Opposition legislators are seeking to start impeachment proceedings against Ms. Rousseff. The president seemed to have a respite this week when Renan Calheiros, the head of the Senate, who is also under investigation in the Petrobras scandal, expressed opposition to impeaching her. But in doing so, Mr. Calheiros managed to increase his own bargaining power, with Ms. Rousseff speaking favorably about his proposals to mend the economy.

Only months after her re-election, Ms. Rousseff has watched her approval ratings plunge into the single digits in 2015, the lowest of any Brazilian president in decades, as the economy comes under stress, with the gross domestic product seen shrinking more than 2 percent this year.

But a declining economy is not an impeachable offense, and no testimony has surfaced suggesting that she received any bribes, complicating the efforts to oust her. The courts are examining whether Ms. Rousseff’s campaign received illicit donations and whether she improperly used funds from state banks to cover budget shortfalls.

Either way, many voters hold her responsible for failing to curtail corruption in her own government and for policies viewed as worsening the economic slump. A successful but poisonous re-election campaign last year may be partly to blame, when Ms. Rousseff disputed the depth of economic problems and rejected her opponent’s proposals for fixing them.

Once she won, Ms. Rousseff chose a finance minister who is pursuing some of the same austerity measures she had previously avoided, generating scorn within her leftist Workers Party. It has not helped that some of her party’s leaders are expressing despondence over disclosures of illicit enrichment by party members who rose to power claiming that they would battle corruption.

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Analysts say that Ms. Rousseff has failed to mount an effective counterattack. Her predecessor, Mr. da Silva, anointed her as his political heir even though she had never held elected office. She sailed to victory in 2010, when Brazil’s economy boomed with 7.5 percent growth and Mr. da Silva enjoyed widespread popularity.

Five years later, her supporters contend that a “coup” is being put into motion by her opponents, echoing the polarizing politics of Venezuela, Paraguay and Honduras, Latin American countries where leftist leaders were toppled this century.

Still, some observers say that the political upheaval is a sign that Brazil’s democratic institutions are actually growing stronger, especially in a system long defined by the impunity enjoyed by powerful figures.

Former Petrobras executives have been arrested. The billionaire chief executive of the construction company Odebrecht is in jail as investigators examine his company’s role in the graft scandal. The navy admiral who oversaw Brazil’s secret nuclear program, one of the nation’s most powerful military figures, has been arrested, too, as the scandal spreads to the nuclear energy sector.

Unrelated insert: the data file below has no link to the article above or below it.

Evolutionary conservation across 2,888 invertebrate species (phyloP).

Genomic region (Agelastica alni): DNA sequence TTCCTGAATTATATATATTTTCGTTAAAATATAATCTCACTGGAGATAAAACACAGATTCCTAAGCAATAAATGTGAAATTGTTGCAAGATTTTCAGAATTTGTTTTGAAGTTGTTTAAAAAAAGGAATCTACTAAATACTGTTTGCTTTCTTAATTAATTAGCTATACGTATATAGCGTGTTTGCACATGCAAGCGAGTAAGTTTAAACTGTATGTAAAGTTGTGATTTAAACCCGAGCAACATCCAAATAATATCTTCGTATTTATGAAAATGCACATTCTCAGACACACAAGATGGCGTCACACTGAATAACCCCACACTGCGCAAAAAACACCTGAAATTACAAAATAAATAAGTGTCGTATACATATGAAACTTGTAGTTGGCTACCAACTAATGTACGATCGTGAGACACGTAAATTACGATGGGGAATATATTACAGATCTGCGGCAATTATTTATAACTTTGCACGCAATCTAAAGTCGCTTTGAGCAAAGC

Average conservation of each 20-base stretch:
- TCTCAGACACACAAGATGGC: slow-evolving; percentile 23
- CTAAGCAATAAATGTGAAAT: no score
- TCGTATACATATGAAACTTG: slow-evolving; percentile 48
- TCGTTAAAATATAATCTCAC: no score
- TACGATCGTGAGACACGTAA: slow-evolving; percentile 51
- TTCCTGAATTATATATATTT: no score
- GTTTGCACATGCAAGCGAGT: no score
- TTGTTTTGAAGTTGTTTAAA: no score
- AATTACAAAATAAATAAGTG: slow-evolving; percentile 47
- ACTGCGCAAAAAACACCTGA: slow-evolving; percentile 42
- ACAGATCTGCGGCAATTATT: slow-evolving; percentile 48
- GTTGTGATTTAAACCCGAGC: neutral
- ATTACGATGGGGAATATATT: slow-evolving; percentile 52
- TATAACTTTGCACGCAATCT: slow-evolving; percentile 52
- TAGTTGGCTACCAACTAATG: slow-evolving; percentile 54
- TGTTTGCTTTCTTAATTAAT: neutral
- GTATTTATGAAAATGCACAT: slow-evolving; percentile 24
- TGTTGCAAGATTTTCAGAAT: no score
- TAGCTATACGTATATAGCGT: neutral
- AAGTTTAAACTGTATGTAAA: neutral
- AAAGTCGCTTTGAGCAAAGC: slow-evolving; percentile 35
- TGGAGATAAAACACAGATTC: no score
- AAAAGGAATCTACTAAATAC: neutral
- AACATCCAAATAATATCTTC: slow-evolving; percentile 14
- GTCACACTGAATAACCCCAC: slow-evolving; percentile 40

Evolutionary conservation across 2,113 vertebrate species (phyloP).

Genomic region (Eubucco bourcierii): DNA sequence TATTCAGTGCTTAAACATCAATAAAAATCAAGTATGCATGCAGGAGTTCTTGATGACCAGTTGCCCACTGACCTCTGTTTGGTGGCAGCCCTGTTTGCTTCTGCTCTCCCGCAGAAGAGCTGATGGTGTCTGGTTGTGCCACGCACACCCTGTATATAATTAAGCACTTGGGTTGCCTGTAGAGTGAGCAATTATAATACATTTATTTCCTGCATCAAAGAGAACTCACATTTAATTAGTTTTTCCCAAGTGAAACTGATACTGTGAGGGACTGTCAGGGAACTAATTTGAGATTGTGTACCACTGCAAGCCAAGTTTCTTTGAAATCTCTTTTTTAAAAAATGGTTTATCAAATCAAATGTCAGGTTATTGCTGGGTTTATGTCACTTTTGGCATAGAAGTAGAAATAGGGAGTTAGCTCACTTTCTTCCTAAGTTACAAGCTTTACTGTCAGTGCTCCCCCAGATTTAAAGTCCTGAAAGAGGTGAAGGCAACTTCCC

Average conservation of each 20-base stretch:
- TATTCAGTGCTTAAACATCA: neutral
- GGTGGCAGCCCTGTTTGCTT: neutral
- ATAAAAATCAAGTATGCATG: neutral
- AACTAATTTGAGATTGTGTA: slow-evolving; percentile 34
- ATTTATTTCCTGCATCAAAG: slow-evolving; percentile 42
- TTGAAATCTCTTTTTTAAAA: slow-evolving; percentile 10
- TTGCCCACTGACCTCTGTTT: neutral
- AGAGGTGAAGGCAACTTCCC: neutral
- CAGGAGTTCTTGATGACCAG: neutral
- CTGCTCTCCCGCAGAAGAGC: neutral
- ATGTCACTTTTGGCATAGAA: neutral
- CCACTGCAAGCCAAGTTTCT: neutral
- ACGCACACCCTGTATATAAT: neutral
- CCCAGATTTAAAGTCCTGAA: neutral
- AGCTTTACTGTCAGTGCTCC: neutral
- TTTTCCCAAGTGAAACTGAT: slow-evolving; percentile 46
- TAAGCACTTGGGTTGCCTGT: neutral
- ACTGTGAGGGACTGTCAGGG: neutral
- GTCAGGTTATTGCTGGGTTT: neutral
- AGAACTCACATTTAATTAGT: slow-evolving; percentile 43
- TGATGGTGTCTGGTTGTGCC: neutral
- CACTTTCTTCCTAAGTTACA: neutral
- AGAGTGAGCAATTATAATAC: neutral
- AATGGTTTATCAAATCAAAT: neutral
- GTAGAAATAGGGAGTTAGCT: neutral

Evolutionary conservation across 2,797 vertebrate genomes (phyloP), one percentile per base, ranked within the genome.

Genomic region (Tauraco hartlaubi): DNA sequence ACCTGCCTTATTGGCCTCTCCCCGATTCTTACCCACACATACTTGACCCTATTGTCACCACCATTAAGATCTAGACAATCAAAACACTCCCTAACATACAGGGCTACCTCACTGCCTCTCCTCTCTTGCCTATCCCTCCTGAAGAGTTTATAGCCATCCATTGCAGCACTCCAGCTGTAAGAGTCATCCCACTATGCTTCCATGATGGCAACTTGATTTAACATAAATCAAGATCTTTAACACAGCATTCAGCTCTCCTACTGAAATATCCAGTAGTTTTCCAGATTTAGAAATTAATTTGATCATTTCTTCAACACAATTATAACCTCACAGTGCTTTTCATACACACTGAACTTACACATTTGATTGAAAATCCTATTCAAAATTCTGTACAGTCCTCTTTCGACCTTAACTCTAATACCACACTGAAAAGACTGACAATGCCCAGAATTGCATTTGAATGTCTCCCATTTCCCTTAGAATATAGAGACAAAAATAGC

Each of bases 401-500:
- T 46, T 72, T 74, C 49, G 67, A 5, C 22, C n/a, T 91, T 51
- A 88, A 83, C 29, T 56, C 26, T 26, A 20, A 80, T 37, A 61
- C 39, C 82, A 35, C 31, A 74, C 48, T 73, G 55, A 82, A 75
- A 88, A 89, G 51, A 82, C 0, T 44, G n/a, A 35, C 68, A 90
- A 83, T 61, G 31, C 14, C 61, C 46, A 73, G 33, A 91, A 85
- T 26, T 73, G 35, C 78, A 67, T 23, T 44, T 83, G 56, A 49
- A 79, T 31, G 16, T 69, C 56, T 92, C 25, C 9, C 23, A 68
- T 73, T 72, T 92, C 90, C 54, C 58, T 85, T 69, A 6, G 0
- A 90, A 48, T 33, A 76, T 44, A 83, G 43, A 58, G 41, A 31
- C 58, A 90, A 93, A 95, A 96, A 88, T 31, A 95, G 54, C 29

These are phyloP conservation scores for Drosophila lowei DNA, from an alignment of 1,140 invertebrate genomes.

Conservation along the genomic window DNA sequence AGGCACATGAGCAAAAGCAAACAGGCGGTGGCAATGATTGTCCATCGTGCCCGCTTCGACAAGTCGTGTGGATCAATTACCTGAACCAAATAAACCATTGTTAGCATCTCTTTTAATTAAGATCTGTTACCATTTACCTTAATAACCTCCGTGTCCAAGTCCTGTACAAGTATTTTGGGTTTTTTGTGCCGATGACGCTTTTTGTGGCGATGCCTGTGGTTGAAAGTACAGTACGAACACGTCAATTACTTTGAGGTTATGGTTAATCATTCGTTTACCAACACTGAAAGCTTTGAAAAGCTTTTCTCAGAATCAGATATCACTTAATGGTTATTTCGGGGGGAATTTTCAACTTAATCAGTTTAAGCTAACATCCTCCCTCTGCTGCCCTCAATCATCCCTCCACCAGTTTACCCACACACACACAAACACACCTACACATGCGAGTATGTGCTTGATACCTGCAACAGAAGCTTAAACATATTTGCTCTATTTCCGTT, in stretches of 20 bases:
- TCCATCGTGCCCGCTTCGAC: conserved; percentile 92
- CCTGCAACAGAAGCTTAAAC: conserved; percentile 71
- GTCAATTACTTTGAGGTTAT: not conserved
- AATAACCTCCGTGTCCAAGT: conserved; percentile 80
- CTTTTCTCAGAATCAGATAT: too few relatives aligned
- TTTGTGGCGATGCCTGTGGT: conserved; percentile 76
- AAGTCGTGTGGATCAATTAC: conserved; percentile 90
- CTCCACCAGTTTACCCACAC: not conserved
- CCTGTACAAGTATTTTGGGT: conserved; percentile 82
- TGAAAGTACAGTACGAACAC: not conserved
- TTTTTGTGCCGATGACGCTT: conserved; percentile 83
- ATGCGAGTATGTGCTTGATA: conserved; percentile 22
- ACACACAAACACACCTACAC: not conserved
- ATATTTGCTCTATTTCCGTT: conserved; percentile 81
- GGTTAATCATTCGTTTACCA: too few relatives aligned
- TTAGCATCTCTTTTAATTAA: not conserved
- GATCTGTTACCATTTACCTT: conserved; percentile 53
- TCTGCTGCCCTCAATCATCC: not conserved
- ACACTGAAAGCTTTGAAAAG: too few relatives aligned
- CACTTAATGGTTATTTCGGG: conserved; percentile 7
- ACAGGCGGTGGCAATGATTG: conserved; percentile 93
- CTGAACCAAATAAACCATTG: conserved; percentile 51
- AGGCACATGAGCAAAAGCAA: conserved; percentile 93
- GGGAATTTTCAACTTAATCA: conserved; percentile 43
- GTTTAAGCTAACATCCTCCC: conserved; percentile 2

The arrests of such highly influential people reflect a crucial streak of judicial independence achieved by the Public Ministry, a body of independent prosecutors, analysts note.

Ms. Rousseff has refrained from interfering in the prosecutors’ work, while emphasizing that no one should be above the law in Brazil. She is supporting a new term for Rodrigo Janot, the prosecutor general overseeing the investigation into Petrobras. That has put her on a collision course with Mr. Cunha, the house speaker, who is emerging as the president’s most prominent nemesis and says he is being targeted unfairly by investigators.

Political analysts say that if Ms. Rousseff is ousted by her opponents without any explicit evidence of wrongdoing, Brazil’s democracy may be more fragile than once thought, inviting comparisons to an era that many Brazilians thought they had vanquished.

Before 1964, when the armed forces toppled a civilian president in a coup supported by the United States, Brazil endured several successful coups after the overthrow of Emperor Pedro II in 1889, historians point out. That is in addition to various unsuccessful efforts by the military to intervene in national politics.

Brazil has changed considerably since the dictatorship, which lasted from 1964 to 1985. It left behind an economy in disarray and a record of human rights abuses.

“Turmoil since then has been generated within a democratic context in which the military has not been a significant political actor,” said Colin Snider, a historian at the University of Texas at Tyler.

But many Brazilians have dim or nonexistent memories of the hyperinflation, debt crises and coups of the past. About half of the country’s 204 million people are under 30.

Forty-seven percent of Brazilians say the current political crisis is the worst the country has experienced, according to a public opinion survey by Data Popular this month.

On a street level, many watching the intrigue in Brasília express dismay over both Ms. Rousseff and her opponents.

“The problem is that I don’t see anyone who can take her place because all of the options are pathetic,” said Gabriela Souza, 30, a cosmetics saleswoman. “I feel anguished because there is no exit from this.”

The assessment of some in Brazil’s elite seems almost as glum.

“We need to fix the plane while it is in flight,” Luiz Carlos Trabuco, the chief executive of Bradesco, one of the country’s largest banks, said in televised comments. “We cannot wait for it to land.”